Waters are warming to the 80 degrees down to 10 feet or more on inland lakes and open areas of the Great Lakes.
With tepid shoreline waters in stable areas and moving currents, anglers might be tempted to head deeper to find active, feeding fish. They do. But fish, like humans, go where they can get good food at a low price. For fish, it’s the cost of moving least to forage the most.
Last week, the Bassmasters pros showed upper-Niagara River anglers the smallmouth fishery is active in current waters rarely deeper than 20 feet. While most of the area’s local anglers headed out to Lake Erie’s deeper waters, pros using only artificial baits boated sizeable smallies from around piers, docks, bridge abutments and wherever bass could ambush baitfish, crayfish and other creatures caught in currents or looking vulnerable.
That same approach could be applied on inland lakes and waterways where weeds and shoreline structures provide bass, pike, walleye, muskies and other major predators close ambush points where smaller prey appear in good numbers, feeding on emerging bugs, grubs and future flies.
Many a boater has to head to deeper waters to find fish schools in open-water of the Great Lakes and larger inland lakes, but check cast-worthy shallows and shallower mid depths before heading to cooler, deeper water where that turnover area called the thermocline has set up.
Too often, anglers pass over good, if not hot, fishing spots on mid-summer outings. Fishes’ metabolism perks up as waters warm. Try quick, darting and retrieving motions while trolling, casting or vertical jigging.
In this peak of summer warmth, it’s a juggle out there, juggling between surface and mid-depth presentations for fish that may not have seen the dive sign.
Trollers have picked up a few more incidental catches of yellow perch, but the sonar screen is not showing good concentrations of perch on the bottom. And the mid-depth feeders rarely show on the screen or appear to be a small bass or walleye.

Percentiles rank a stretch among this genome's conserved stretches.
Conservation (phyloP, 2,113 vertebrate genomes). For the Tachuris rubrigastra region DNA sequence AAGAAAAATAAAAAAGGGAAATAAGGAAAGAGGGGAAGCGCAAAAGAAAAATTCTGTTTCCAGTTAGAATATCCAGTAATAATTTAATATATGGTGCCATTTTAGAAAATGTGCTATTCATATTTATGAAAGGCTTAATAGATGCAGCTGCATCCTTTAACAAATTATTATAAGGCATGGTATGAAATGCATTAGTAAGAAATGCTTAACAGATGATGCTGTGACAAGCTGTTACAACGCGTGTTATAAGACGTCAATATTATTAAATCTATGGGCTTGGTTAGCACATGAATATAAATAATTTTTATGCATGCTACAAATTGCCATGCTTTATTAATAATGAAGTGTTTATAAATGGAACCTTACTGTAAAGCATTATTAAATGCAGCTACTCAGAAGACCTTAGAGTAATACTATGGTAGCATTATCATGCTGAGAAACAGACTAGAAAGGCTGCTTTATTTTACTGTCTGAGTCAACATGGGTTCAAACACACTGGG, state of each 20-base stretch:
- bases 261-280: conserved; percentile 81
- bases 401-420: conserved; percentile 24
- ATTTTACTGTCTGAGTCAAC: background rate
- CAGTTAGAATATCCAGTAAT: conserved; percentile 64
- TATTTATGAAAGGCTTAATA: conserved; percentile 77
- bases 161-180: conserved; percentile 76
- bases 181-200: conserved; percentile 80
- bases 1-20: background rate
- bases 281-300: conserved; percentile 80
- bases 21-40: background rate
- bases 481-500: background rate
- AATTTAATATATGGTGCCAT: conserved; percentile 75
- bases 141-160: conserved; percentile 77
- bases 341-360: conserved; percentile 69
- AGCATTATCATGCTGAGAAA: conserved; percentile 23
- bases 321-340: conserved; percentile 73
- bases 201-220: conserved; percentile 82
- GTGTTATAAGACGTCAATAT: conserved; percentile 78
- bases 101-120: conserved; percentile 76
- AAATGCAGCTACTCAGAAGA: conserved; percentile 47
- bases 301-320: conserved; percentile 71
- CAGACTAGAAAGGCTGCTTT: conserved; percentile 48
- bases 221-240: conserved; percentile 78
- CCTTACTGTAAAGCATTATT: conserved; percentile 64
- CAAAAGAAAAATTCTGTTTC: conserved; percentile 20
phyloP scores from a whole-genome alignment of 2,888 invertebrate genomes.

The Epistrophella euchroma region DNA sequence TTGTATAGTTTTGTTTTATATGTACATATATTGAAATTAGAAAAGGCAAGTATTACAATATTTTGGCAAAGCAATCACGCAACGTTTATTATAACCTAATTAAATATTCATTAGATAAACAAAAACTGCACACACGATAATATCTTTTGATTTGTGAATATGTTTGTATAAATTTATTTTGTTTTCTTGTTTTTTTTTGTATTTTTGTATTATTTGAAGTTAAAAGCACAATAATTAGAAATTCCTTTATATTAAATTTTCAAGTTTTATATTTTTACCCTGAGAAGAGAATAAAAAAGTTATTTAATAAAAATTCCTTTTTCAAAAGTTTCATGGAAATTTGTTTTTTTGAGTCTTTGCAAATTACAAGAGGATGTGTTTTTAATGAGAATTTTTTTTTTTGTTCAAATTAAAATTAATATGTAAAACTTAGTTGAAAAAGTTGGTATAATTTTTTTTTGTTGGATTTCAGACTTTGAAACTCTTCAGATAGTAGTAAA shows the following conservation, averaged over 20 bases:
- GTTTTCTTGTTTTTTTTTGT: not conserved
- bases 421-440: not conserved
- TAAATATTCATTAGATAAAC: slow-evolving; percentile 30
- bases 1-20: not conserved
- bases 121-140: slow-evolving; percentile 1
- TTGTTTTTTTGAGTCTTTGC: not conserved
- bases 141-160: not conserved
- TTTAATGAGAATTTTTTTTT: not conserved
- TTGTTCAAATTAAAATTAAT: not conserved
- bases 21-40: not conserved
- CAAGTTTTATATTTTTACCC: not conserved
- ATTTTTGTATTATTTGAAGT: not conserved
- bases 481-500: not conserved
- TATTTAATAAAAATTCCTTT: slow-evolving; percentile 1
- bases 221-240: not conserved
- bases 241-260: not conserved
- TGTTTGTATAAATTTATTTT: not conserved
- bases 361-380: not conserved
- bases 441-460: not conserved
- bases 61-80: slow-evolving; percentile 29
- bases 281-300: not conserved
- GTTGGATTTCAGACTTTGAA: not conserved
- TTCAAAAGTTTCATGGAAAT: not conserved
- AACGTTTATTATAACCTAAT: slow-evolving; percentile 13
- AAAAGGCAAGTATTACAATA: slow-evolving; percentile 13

Walleye remain the main target for both trollers and bottom-bouncers either working drifts or poking sideways to the wind with a front-mount electric motor.
While the local ’eye schools have definitely gone deeper, they haven’t run off the edge of the lake-bottom’s earth. Most boaters between Sturgeon Point and Barcelona Harbor find fish at depths of 65 to 85 feet. And the better feeding depths are fairly close to bottom.
Bottom bouncers connect mainly with worm harnesses. Trollers try to keep rigs down 50 to 60 feet for these resident walleye that move along or slightly off the bottom where bait schools are moving.
Experts/regulars that work Erie’s Eastern Basin monitor that school of Ohio fish and put those bigger walleye off the Pennsylvania shore somewhere. Speculation right now is that these fish may not venture far into New York State waters this year.
“We may have to be satisfied with the ‘schoolies’ (local/resident walleyes) this year,” said Capt. Fred Forsythe after a successful Monday outing that resulted in 12 ’eyes, but only one over the 5 pounds.
Bass can be found as shallow as 10 feet early mornings and as deep as 40 feet around solid rock crops (reefs, shoals and bars) throughout the day.
Upper river shore fishing calls for long casts and good rig presentations in currents. Crayfish, minnows and leeches all take their share of bass. All are forage for the less-popular fish species that move close to shore in the summer’s warmth.
Lower river casters and drifters do not have to contend with moss buildup on their lines, but a solid number of sheepshead and white (silver) bass haunt the same lanes where the more desirable smallmouths live and feed.
Best baits have been crayfish. Best depths have been edges and ledges where bait loosens from the bottom and bass attack.
Jack Fenstermaker of Warren, Ohio, waited until Friday, the second last day of the Lake Ontario Counties Summer Derby to bring in a 31.07-pound, king that won the grand prize.
That and many of the top 20 king salmon listed on the derby’s leader board went for a spoon set on down rigs, side planers and wire rigs. No one color or pattern has been established, but much mention has been given to green and blue finishes.
Salmon movement is definitely deeper. Capt. Mark Kessler of Fishgrappler Charters got into nice mid-sized and one mature king off the Niagara Bar at depths of 100 to 140 feet over 250-foot depths Tuesday morning during a WTS Charity for Children fishing contest. Kessler said that morning, “This is the year for Lake Ontario’s king salmon.”
Look for details of that contest in the Sunday Outdoors Notebook.